My only refuge at this point from charges of dereliction of duty and critical malfeasance is a famous statement made by Thomas Pynchon in the foreword to his collection Slow Learner: “Ignorance is not just a blank space on a person’s mental map. It has contours and coherence, and for all I know rules of operation as well. So as a corollary to [the advice of] writing about what we know, maybe we should add getting familiar with our ignorance, and the possibilities therein for writing a good story.” Yeah, that’s the ticket! All this time I’ve been blithely reviewing while never having read a single book by Lois McMaster Bujold, I was just farming some nebulous acreage in my kingdoms of ignorance, hoping for a good crop of—what exactly?
Well, at least my utter non-acquaintance with Bujold’s award-winning Vorkosigan Saga over the twenty-five years of its existence is a “known unknown,” to quote a former Secretary of Defense. Aware of my lacuna, I am able to remedy it by plunging, a pure newbie, into her latest installment. Please accept all my reactions and insights as deriving from such a benighted creature. Thank God for Wikipedia!
My first pleasant impression upon being introduced to Captain Ivan Vorpatril, on assignment in the domed city of Solstice on the planet Komarr, newly integrated part of the Barrayaran Imperium, is that somehow Poul Anderson had returned from beyond Death’s Door, rendered noticeably less bardic by the afterlife, to provide another charming adventure in the career of Sir Dominic Flandry. Being steeped also in similar work by Harry Harrison, Keith Laumer, Christopher Anvil, James Schmitz, and Gordon Dickson, I felt instantly at home in a familiar scenario always pregnant with tragicomic cloak-and-dagger possibilities. (But of course, doing my Wikipedia browsing, I find that other entries in the Saga aim for different and often more sober effects.) With the arrival of two enigmatic and beautiful women on the run, Rish and Tej (charmingly illustrated by David Seeley on the back cover), the literary territory solidified even further.
By the way: one immediate benefit of my ignorance-shattering reading was that after encountering the word “Barryaran” often enough in its native context, I was able to rid my mind of a nervous tic. For decades previously, the sight of that word immediately made me think of 1) Barry Longyear; and 2) the particle from physics called a baryon. Now that reflex is gone.
Quickly and amusingly, the game being played by Captain Ivan Vorpatril moved into slightly Frank Herbert-ish territory, with some Dune-style dynastic doings. Tej turns out to be someone very important. Soon, the fates of the two refugee women are inextricably tied to Vorpatril and his official duties, in an intriguing and amusing fashion. When all three return to Barrayar, cultural and social misunderstandings and embarrassments proliferate, especially when some of Tej’s family show up. (Miles Vorkosigan, more famous relative to Ivan, makes a cameo.) An action-packed climax resolves with Ivan Vorpatril and Tej on a new conjoined course.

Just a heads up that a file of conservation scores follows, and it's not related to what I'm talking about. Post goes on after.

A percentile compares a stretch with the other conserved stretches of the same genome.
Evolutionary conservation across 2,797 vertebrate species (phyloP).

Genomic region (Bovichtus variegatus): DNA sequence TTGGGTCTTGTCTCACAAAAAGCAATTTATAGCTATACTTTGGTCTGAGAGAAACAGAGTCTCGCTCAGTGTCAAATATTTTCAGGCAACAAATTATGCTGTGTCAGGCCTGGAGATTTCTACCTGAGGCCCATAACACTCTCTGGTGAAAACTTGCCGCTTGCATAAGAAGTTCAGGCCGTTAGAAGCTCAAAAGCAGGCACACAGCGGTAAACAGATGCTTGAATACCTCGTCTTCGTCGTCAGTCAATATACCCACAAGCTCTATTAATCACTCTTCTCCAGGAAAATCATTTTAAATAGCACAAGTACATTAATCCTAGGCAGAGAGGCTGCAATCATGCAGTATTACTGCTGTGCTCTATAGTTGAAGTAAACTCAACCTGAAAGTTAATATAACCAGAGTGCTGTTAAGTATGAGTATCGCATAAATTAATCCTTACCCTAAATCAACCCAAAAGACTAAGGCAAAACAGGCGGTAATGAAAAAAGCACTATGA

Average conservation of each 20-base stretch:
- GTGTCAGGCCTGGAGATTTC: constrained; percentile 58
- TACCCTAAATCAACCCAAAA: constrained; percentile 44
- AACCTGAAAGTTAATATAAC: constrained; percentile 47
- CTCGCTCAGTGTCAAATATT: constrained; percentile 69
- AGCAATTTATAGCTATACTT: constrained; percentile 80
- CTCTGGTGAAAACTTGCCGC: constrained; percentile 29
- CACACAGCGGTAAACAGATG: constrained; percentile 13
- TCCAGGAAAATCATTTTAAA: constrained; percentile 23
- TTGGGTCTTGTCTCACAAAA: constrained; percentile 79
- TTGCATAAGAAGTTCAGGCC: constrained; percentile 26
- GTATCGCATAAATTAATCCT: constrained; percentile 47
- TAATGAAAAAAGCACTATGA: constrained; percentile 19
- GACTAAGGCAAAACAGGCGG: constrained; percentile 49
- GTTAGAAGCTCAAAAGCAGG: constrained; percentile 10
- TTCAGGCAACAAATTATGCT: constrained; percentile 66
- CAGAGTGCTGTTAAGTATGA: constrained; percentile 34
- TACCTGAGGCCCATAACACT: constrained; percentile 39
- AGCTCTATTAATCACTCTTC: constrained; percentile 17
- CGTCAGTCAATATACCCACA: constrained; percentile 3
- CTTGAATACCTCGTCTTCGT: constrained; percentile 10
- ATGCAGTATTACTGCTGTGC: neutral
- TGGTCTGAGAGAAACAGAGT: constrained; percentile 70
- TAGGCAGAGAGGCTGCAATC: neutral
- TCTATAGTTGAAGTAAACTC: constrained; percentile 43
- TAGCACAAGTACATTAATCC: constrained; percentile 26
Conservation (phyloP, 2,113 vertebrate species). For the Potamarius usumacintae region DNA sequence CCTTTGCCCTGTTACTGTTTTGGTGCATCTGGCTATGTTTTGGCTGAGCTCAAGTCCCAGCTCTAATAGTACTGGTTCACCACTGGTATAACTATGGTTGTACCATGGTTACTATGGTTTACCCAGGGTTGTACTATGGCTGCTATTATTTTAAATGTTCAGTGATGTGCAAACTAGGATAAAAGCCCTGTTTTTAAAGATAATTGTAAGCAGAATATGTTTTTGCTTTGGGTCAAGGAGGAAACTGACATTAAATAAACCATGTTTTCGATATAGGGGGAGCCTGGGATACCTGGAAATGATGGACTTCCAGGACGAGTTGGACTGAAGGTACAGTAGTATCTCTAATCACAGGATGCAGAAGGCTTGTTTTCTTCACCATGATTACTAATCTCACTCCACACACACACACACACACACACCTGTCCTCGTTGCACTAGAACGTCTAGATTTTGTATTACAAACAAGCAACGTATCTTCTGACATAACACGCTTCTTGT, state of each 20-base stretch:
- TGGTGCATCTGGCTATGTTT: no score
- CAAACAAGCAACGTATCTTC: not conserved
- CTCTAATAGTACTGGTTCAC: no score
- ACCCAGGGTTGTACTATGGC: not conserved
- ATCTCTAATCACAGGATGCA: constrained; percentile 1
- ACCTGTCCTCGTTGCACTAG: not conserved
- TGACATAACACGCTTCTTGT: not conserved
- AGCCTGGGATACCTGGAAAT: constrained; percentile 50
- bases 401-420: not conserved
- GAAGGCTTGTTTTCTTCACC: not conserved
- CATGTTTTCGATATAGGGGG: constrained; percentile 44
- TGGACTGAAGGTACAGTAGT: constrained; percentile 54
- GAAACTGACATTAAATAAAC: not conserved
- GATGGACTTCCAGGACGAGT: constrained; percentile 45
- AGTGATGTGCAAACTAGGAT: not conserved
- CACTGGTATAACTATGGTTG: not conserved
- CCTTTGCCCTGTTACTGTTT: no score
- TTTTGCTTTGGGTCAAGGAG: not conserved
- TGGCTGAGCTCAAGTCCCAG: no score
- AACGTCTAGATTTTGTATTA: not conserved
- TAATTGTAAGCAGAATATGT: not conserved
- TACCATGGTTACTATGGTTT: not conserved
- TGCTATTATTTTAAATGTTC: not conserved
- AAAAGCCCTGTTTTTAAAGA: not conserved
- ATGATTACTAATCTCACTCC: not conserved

The central bulk of Bujold’s tale, bookended by the more actionful sequences, struck me as very much a Gilbert & Sullivan farce. Or perhaps one of those romantic comedies where Jean Arthur torments Cary Grant, or Sophia Loren discomfits Marcello Mastroianni. This was surprising to me. I had envisioned these books as all dartings-to-and-fro across a broad interstellar canvas, full of blood and thunder. Perhaps others in the sequence actually are like this. But the current volume under inspection reminded me of a C.J. Cherryh novel, where decorum and politesse weigh just as heavily as fleets of rampaging starships—except Bujold’s version is lighthearted and absurd, not grim and fetishistic. A romp, in other words. This amount of sheer silly fun must partly explain Bujold’s allure, as does her transparent prose and deft sliding from one viewpoint to another.
In fact, I can now easily see why Bujold’s books are so popular. They live at the still-beating eternal heart of science fiction, Campbellian space opera. Nothing here would be unknown to those writers cited earlier, or to Asimov or even to the Ace Double back-to-back team of young John Brunner and Robert Silverberg. Populated with vivid characters; using settings that mildly tweak the conventions of the mode without being transgressive, revolutionary, or avant garde; smoothly written and upbeat, such novels fulfill a readerly set of desires not satisfied by more challenging New Space Opera from such innovators as M. John Harrison and Alastair Reynolds. But Old Space Opera was not rendered passé by the advent of its younger scion, any more than Dave Brubeck was rendered “unlistenable” by the arrival of the Beatles. So long as the subgenre is handled with brio and craft, such as Bujold supplies, it will provide plenty of treats for those fans eager to explore the spaceways with knights of ghosts and shadows.